Magazine article Ebony

A Celebration of Henry Ossawa Tanner

Magazine article Ebony

A Celebration of Henry Ossawa Tanner

Article excerpt


THANKS in part to the Black Renaissance of the '60s and '70s and the Black art resurgence of the '80s, there has been a major revival of interest in Henry Ossawa Tanner, the first African-American artist to win international recognition.

Fifty-four years after his death, the Philadelphia Museum of Art has mounted the first major retrospective on the work of the artist who fled American racism in 1891 and spent most of his adult life in Paris.

Most celebrated for his portrayal of Biblical subjects - particularly in works like The Annunciation, which is symbolic of African-American emancipation - Tanner was also known for his early portrayal of Black life in paintings like The Banjo Lesson. But whether painting a Biblical scene or a landscape, he was a master in the use of color, light and shade. He also was one of a handful of American artists whose efforts established American art as an independent force with its own non-European identity.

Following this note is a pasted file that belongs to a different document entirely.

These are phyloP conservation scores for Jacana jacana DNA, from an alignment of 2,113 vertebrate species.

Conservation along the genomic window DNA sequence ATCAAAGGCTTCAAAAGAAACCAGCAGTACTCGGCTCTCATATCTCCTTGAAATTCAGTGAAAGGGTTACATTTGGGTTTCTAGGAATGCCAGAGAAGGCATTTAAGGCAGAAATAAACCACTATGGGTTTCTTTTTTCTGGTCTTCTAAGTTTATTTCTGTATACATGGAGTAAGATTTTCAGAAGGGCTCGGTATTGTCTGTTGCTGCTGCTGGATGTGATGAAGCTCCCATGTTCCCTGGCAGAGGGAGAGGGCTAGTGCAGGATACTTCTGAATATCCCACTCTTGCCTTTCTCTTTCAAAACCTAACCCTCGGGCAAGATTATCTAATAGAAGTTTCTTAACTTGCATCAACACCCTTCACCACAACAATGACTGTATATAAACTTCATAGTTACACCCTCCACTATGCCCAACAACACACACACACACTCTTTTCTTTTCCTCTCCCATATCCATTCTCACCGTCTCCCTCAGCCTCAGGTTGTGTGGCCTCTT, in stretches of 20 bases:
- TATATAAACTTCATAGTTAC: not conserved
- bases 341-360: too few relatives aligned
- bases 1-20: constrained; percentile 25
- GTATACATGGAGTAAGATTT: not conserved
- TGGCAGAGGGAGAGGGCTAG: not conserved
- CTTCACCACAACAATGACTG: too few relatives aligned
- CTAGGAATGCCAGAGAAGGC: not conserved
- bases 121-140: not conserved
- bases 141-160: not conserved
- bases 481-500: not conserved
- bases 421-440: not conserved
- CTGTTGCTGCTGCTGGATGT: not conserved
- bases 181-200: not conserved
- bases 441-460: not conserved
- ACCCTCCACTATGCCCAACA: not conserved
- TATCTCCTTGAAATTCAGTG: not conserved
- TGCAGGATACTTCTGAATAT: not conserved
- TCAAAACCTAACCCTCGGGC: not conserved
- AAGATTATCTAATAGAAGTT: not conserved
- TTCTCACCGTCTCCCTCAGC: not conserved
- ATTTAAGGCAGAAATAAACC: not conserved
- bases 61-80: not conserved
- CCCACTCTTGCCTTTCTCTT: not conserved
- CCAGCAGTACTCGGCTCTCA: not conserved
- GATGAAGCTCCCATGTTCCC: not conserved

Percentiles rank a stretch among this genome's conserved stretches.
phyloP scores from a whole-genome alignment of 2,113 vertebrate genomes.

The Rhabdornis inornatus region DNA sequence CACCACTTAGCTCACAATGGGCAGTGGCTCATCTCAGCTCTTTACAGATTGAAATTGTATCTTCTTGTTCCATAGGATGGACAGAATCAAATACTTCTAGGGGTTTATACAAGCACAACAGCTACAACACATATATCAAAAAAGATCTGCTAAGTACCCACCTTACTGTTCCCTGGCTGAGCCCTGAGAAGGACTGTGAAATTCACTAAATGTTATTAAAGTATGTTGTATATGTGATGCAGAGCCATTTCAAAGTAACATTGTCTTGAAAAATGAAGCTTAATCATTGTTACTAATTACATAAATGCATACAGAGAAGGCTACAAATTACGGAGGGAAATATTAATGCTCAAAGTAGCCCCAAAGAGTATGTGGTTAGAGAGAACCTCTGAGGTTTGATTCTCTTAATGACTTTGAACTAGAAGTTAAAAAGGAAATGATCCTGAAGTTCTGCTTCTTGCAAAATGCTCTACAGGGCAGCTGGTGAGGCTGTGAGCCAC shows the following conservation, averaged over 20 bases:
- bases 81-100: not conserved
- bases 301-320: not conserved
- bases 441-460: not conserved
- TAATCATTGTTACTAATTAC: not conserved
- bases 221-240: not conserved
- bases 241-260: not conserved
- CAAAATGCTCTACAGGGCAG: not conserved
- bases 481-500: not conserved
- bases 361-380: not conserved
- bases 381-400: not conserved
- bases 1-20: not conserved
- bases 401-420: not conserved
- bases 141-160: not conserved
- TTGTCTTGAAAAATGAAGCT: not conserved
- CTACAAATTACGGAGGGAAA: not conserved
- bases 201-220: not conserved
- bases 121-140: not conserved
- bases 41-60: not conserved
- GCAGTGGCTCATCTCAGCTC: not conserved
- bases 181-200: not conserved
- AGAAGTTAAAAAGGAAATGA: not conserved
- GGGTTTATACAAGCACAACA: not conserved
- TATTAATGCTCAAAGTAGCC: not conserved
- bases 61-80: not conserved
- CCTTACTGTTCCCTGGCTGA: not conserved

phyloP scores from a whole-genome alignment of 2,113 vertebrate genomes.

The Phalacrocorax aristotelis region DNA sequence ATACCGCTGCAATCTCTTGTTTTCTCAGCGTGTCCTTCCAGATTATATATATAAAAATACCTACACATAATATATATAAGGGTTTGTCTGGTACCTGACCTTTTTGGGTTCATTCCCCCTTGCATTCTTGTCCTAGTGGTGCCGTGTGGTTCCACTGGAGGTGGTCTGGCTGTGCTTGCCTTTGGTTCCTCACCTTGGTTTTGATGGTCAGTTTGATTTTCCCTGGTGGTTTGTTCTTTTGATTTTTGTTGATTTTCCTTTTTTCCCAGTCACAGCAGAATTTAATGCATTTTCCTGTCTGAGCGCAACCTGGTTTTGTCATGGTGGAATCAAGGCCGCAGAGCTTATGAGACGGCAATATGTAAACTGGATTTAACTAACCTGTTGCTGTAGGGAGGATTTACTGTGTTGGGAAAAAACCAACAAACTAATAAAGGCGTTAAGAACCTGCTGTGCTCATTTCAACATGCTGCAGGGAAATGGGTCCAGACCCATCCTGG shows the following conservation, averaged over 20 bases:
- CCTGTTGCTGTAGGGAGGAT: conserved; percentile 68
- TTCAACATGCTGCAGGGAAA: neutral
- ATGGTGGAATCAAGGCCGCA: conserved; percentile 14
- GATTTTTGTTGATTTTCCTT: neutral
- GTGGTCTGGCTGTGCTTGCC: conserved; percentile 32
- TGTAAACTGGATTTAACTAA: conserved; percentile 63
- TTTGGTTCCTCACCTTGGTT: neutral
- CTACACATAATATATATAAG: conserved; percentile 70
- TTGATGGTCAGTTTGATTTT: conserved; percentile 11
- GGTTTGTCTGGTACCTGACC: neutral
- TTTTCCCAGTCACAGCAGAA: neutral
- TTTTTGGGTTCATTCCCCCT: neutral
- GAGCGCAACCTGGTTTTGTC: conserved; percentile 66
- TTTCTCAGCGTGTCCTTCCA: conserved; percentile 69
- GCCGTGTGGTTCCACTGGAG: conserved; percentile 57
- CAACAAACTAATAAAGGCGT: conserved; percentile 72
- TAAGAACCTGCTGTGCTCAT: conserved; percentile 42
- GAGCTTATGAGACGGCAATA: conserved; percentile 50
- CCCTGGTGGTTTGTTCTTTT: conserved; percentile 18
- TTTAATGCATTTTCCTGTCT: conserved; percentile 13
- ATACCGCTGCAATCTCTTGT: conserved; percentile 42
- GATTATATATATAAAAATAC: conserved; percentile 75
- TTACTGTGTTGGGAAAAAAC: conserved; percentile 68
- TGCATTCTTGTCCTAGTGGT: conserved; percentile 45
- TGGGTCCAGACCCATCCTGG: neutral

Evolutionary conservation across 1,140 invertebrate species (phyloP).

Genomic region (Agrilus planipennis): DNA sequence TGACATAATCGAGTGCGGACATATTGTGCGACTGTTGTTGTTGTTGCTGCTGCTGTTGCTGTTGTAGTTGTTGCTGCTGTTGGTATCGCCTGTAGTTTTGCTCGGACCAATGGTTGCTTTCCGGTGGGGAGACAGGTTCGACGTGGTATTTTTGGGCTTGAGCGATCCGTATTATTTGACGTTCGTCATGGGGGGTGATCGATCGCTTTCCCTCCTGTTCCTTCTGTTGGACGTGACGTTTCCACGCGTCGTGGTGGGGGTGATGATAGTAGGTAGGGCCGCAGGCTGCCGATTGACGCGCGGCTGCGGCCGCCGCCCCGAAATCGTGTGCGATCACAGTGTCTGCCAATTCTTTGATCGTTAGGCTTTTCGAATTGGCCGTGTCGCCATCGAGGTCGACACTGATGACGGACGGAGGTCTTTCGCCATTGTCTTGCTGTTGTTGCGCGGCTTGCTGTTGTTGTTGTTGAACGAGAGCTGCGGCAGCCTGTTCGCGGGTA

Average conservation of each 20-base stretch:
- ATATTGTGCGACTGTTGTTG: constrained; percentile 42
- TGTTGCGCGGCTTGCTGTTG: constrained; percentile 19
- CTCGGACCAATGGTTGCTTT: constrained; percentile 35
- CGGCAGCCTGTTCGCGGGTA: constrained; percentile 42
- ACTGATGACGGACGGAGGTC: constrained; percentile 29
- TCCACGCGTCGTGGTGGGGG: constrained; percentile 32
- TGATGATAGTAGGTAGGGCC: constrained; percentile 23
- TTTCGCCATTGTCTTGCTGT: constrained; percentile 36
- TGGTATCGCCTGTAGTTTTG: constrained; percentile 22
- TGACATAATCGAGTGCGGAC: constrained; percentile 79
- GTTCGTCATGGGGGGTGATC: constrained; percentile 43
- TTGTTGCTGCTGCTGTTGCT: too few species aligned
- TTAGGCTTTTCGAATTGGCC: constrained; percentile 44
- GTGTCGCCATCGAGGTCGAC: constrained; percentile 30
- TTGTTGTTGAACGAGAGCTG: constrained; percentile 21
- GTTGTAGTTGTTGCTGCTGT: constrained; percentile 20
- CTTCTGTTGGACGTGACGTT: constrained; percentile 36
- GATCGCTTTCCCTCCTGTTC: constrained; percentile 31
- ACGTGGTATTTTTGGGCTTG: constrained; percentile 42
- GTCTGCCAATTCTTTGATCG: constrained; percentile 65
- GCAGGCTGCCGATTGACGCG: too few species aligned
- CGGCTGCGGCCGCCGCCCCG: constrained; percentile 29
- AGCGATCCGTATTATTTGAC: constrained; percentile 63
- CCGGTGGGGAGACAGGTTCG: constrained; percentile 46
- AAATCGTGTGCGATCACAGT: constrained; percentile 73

The Philadelphia retrospective, which has attracted wide media attention, features some 90 paintings, including the masterpieces on the following pages. The exhibition will travel later this year to major museums in Detroit, Atlanta and San Francisco.

The largest private contributors to the exhibition were Merton Simpson, a Tanner fan and New York gallery owner, and the estate of Tanner's niece, Sadie T.M. Alexander. The exhibition does not feature one of the artist's most celebrated works, The Thankful Poor, which brought the highest price for a Tanner - a reported $250,000 - when it was bought by William and Camille Cosby. …

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